During the last three decades, growth in the U.S. working age population, ages 20 to 65, has easily outpaced total U.S. population growth. But in coming decades further growth in the working-age population is on track to be considerably slower, increasing at less than half the rate of the rest of the population. As the large baby boomer generation leaves the workforce, there will be hardly enough twenty-year-olds entering the workforce to replace them. Meanwhile, as Baby Boomers age, the population over 65 will swell and become the fastest growing age group in the U.S. This shift in the structure of the U.S. population – a relatively small population of 20-year-olds to replenish jobs vacated by a large population of Baby Boomers – will reshape local economies across the country.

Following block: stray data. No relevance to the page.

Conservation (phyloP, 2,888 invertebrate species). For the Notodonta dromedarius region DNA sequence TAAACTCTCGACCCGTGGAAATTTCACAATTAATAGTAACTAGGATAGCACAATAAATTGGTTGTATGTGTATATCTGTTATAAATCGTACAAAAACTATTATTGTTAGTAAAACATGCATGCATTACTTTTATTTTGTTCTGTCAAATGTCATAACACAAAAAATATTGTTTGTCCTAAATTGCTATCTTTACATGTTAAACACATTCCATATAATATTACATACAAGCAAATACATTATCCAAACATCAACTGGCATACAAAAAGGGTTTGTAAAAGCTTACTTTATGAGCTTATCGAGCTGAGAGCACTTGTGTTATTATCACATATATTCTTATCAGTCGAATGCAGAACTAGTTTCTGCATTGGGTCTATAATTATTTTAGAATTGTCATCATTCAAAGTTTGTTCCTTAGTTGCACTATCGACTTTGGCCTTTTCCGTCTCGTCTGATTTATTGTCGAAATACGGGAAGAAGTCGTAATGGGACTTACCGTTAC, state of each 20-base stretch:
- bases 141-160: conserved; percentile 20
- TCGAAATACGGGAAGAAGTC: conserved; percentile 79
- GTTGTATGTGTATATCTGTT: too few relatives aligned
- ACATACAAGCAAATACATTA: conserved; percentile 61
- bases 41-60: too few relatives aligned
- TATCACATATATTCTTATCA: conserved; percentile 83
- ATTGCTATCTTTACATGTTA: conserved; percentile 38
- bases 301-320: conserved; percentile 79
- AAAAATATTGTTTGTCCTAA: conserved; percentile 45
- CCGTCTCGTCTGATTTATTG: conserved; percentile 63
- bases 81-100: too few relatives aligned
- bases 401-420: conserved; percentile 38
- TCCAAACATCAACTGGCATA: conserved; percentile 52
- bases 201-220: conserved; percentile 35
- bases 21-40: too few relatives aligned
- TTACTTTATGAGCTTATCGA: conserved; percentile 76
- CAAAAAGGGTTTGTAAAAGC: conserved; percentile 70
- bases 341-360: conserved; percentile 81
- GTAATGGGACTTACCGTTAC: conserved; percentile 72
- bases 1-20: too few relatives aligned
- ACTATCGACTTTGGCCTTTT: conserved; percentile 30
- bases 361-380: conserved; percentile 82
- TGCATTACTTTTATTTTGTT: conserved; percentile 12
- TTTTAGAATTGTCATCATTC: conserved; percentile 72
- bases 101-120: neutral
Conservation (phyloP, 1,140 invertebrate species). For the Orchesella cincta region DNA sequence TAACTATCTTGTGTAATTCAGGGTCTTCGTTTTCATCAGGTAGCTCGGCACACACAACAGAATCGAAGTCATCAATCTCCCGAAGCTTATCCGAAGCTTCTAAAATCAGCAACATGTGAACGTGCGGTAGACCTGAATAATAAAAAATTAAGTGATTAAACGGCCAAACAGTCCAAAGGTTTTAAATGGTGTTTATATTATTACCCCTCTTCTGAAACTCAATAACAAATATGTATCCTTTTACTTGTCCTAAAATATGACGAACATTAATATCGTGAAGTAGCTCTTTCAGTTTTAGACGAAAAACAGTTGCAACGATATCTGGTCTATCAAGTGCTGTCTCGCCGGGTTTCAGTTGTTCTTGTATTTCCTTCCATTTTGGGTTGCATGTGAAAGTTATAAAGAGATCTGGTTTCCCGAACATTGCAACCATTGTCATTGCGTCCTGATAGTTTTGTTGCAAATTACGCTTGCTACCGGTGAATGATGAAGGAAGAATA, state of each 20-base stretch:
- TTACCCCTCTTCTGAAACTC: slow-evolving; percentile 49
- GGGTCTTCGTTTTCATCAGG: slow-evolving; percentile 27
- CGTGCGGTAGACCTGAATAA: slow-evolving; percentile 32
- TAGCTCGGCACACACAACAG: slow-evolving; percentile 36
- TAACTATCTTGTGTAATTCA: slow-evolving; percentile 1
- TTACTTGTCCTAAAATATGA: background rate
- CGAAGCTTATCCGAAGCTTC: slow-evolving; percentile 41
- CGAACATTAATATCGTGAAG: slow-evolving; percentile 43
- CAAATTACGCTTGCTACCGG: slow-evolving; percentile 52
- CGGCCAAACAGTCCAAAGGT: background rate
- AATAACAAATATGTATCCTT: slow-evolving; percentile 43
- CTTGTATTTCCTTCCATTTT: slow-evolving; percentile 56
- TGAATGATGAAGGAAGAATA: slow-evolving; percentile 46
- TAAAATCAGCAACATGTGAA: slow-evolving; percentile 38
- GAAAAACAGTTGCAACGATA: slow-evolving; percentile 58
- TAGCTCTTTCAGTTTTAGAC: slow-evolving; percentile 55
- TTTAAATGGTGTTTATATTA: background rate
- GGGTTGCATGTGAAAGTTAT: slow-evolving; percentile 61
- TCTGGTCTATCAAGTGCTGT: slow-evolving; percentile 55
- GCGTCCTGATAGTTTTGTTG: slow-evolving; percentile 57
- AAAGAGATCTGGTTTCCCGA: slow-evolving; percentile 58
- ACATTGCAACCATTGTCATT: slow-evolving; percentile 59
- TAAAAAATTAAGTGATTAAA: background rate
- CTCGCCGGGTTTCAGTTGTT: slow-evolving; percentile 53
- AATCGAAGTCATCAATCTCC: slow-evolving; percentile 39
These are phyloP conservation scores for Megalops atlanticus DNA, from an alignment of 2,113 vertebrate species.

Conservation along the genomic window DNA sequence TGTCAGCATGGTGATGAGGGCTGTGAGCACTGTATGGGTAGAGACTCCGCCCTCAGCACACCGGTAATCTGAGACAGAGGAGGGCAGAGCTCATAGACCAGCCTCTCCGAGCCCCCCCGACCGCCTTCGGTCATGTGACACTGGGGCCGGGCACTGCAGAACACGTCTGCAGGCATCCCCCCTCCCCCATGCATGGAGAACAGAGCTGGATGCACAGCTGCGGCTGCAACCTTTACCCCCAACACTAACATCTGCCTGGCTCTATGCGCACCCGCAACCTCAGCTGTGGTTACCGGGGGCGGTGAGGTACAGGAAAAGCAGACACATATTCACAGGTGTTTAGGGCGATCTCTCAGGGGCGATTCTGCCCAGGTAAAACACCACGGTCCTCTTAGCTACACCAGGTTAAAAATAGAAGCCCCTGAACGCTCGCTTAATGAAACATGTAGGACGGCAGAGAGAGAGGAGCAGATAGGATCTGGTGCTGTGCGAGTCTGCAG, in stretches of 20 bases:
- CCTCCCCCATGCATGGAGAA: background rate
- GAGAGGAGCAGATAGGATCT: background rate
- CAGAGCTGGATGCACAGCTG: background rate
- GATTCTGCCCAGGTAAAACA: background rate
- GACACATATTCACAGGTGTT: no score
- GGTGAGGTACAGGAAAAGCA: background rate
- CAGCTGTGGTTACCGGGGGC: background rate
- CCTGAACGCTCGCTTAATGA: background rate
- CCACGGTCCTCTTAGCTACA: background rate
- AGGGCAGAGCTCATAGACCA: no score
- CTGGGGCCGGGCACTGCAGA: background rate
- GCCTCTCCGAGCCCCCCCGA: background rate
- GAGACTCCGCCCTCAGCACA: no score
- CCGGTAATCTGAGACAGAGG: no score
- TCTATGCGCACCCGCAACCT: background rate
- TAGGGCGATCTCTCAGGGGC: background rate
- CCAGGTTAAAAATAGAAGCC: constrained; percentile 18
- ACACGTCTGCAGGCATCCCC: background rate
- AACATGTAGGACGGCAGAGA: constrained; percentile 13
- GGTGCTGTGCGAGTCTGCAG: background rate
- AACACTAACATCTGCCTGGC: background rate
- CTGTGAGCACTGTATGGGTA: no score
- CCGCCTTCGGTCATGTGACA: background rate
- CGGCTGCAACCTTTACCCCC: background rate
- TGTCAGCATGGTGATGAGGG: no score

Sources: Decennial Census Counts, *Weldon Cooper Center National Population ProjectionsComparing the U.S. age distribution in 1980 with the current U.S. age distribution below, reveals how the working-age population grew so quickly between 1980 and 2010, and why growth is now hard to come by. Read Full Article →